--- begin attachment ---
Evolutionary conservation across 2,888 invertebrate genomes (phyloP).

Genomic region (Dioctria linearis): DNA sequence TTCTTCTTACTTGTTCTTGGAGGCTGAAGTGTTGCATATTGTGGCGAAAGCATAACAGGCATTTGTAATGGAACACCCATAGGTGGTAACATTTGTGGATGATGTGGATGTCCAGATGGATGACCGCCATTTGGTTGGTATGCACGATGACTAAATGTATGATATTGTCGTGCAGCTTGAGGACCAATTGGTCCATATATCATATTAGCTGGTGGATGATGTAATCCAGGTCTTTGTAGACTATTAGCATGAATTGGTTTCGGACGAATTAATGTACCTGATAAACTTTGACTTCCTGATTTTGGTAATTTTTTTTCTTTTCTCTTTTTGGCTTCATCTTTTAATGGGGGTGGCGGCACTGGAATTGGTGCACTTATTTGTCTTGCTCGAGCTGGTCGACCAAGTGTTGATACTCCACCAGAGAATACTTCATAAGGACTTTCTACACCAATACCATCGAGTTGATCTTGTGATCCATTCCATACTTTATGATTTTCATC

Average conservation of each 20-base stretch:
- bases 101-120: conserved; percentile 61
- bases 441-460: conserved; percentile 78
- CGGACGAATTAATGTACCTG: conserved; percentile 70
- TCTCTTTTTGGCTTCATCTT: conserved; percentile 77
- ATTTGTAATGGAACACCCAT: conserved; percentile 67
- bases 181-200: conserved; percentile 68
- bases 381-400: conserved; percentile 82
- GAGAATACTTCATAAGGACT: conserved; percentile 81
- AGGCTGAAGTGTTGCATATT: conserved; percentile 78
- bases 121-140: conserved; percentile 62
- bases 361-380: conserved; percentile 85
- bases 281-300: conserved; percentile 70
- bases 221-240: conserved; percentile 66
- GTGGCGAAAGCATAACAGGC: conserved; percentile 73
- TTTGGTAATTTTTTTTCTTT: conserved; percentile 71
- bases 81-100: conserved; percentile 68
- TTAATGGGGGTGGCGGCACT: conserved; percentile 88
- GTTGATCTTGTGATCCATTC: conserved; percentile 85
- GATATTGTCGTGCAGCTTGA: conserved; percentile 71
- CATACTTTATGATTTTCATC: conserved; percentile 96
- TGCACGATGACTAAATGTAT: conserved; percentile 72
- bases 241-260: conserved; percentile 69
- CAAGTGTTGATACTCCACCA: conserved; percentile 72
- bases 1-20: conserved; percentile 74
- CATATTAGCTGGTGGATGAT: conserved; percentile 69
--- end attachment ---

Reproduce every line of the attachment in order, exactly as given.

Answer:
Evolutionary conservation across 2,888 invertebrate genomes (phyloP).

Genomic region (Dioctria linearis): DNA sequence TTCTTCTTACTTGTTCTTGGAGGCTGAAGTGTTGCATATTGTGGCGAAAGCATAACAGGCATTTGTAATGGAACACCCATAGGTGGTAACATTTGTGGATGATGTGGATGTCCAGATGGATGACCGCCATTTGGTTGGTATGCACGATGACTAAATGTATGATATTGTCGTGCAGCTTGAGGACCAATTGGTCCATATATCATATTAGCTGGTGGATGATGTAATCCAGGTCTTTGTAGACTATTAGCATGAATTGGTTTCGGACGAATTAATGTACCTGATAAACTTTGACTTCCTGATTTTGGTAATTTTTTTTCTTTTCTCTTTTTGGCTTCATCTTTTAATGGGGGTGGCGGCACTGGAATTGGTGCACTTATTTGTCTTGCTCGAGCTGGTCGACCAAGTGTTGATACTCCACCAGAGAATACTTCATAAGGACTTTCTACACCAATACCATCGAGTTGATCTTGTGATCCATTCCATACTTTATGATTTTCATC

Average conservation of each 20-base stretch:
- bases 101-120: conserved; percentile 61
- bases 441-460: conserved; percentile 78
- CGGACGAATTAATGTACCTG: conserved; percentile 70
- TCTCTTTTTGGCTTCATCTT: conserved; percentile 77
- ATTTGTAATGGAACACCCAT: conserved; percentile 67
- bases 181-200: conserved; percentile 68
- bases 381-400: conserved; percentile 82
- GAGAATACTTCATAAGGACT: conserved; percentile 81
- AGGCTGAAGTGTTGCATATT: conserved; percentile 78
- bases 121-140: conserved; percentile 62
- bases 361-380: conserved; percentile 85
- bases 281-300: conserved; percentile 70
- bases 221-240: conserved; percentile 66
- GTGGCGAAAGCATAACAGGC: conserved; percentile 73
- TTTGGTAATTTTTTTTCTTT: conserved; percentile 71
- bases 81-100: conserved; percentile 68
- TTAATGGGGGTGGCGGCACT: conserved; percentile 88
- GTTGATCTTGTGATCCATTC: conserved; percentile 85
- GATATTGTCGTGCAGCTTGA: conserved; percentile 71
- CATACTTTATGATTTTCATC: conserved; percentile 96
- TGCACGATGACTAAATGTAT: conserved; percentile 72
- bases 241-260: conserved; percentile 69
- CAAGTGTTGATACTCCACCA: conserved; percentile 72
- bases 1-20: conserved; percentile 74
- CATATTAGCTGGTGGATGAT: conserved; percentile 69